Has f-commerce arrived?

by Christine Tran

A version of this post is cross-posted at http://christineptran.com.

With over 500 million users, Facebook is poised to become one big shopping mall. Or is it?

The first thing to keep in mind is that Facebook users go to Facebook to socialize, not shop. Last month, Josh Himwich, VP of e-commerce solutions for sites Diapers.com and Soap.com, spoke at the Shop.org Summit (he also spoke at our Rise of Social Commerce conference) and shared the following: “Consumers go to Facebook to socialize, not spend 20 minutes shopping. No one wants an entire shopping experience in Facebook,” he said. “They want to spend time with friends.”

A quick review of Facebook fan page stores shows that f-commerce leaves a lot to be desired. Slow and clunky interfaces limit the shopping experience. See my post on Hallmark’s Facebook store; I also tried launching Delta’s Facebook store recently and got an error message (though you can read about it and see screenshots here). In some cases, opening a Facebook shopping app involves opening a new tab, nearly akin to just sending a fan to your website. Example: P&G’s Pamper’s store. The f- in f-commerce obviously doesn’t stand for frictionless just yet.

On top of this, Facebook is notorious for abruptly changing its API and being inattentive to brands’ needs. Earlier this year, Facebook announced it would start collecting 30% of virtual gift purchases (through Facebook Credits). Expect to see Facebook figure out a way to take its cut from f-commerce sales too.

That said, f-commerce isn’t dead on arrival. A 500 million customer base means that marketers can leverage their fan base, and an average of 130 friend connections per fan, to drive word of mouth and customer loyalty, and marketers hope, conversions.

The question for f-commerce is: How can you leverage Facebook beyond a store tab or simple sharing call to actions?

Here are a few use cases for f-commerce:

F-commerce is prime for digital gift offerings.

Give music and movie files, charitable donations on your friends’ behalf, or gift certificates. This is where f-commerce holds the most promise. It provides instant gratification to both the gift giver and gift receiver. For example, Starbucks’ Gift Card tab allows fans to give or renew a friend’s Starbucks card. Buy a gift card in four easy steps: 1) Choose a Facebook friend, 2) Add a personal message, 3) Pay for the card, and if you like 4) “Tell the World” or share your purchase with your entire network.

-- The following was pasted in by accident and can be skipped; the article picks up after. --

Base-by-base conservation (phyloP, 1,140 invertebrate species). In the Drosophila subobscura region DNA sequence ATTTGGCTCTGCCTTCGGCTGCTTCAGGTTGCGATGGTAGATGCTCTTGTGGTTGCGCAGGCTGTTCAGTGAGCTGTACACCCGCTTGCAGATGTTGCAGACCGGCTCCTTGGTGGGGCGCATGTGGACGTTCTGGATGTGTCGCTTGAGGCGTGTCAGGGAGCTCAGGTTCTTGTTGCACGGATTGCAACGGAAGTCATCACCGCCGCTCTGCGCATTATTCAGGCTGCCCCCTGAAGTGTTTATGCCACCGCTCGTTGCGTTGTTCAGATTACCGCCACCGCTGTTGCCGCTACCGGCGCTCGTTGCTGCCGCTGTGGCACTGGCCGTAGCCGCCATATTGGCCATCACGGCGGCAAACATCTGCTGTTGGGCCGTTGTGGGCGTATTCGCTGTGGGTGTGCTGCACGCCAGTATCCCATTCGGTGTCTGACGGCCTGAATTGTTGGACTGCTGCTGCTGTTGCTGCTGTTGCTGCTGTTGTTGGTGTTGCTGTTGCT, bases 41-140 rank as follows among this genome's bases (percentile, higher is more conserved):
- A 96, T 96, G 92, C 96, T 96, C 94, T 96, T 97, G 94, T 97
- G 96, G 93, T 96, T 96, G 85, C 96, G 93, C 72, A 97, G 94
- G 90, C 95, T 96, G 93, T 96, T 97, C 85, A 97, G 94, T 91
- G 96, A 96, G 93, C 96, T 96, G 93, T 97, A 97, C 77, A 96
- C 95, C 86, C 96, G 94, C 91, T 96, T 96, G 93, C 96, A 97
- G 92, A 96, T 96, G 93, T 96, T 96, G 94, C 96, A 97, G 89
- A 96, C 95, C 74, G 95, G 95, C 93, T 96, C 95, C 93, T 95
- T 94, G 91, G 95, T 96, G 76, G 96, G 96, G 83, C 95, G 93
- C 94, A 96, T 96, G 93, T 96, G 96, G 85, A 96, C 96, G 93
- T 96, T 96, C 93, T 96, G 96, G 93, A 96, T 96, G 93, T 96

F-commerce taps into the social nature of special occasions.

Holidays, birthdays, and other special occasions, from engagements to movie premieres are naturally social events. Having your friends all in one place means marketers can leverage your social calendar. Below, Hallmark is positioned well to remind fans to give cards on special occasions. Also, you may remember Remember Toys Story’s Facebook app, which let fans buy movie tickets and invite their friends.

F-commerce rewards loyal fan base (and their networks) with special discounts, limited edition products, or product launches.

Think of it as an email campaign that actually gets shared and forwarded to friends. Special discounts, limited edition products, or product launches or the perfect types of campaigns to conduct on Facebook, among your most passionate customers. Exclusivity rewards fans for being loyal. Below, Pampers sold out of 1000 new diaper packs within one hour of launching this campaign on Facebook.

F-commerce enables peer-to-peer selling.

Beyond word of mouth, Facebook allows fans to sell your products to their friends. Avon’s line for young people, mark., empowers its fans to open up their own store to fans. mark. is activating advocates by providing incentives for reps. This is by far the most interesting example of selling on Facebook, yet there’s a fine line between fans authentically sharing their brand passion and spamming friends. Still, if you can provide real value and incentives, then your fans will be more likely to share. Just think daily deals.

F-commerce is a potential goldmine for Facebook, and expect to see a slow, but steady trickle of efforts from Facebook to enhance the f-commerce experience – for marketers and consumers.

In the meantime, approach f-commerce with cautious optimism and cover your bases: Combine your f-commerce efforts with a social sign-on on your corporate website. If customers don’t want to leave Facebook, as marketers are prone to say, then engage them with an f-commerce tab. However, if like me, they’re already at their computers and prefer an optimal online shopping experience at your site, let them take their friends with them. See the now oft-cited Levi’s social sign on as an example.

Comments

  1. f-commerce is used to describe a range of different activities, all related to buying and selling with Facebook

  2. f-commerce is used to describe a range of different activities, all related to buying and selling with Facebook..it should be limited as it more for social network

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  1. [...] The first thing to keep in mind is that Facebook users go to Facebook to socialize, not shop. Last month, Josh Himwich, VP of e-commerce solutions for sites Diapers.com and Soap.com, spoke at the Shop.org Summit (he also spoke at our Rise of Social Commerce conference) and shared the following: “Consumers go to Facebook to socialize, not spend 20 minutes shopping. No one wants an entire shopping experience in Facebook,” he said. “They want to spend time with friends.” … read more [...]

  2. [...] à cette époque que le cabinet Altimeter a jeté un premier pavé dans la mare avec son article « Has F-commerce arrived ? ». En France, une poignée d’experts et bloggeurs commencent à se pencher sur le sujet, mais il [...]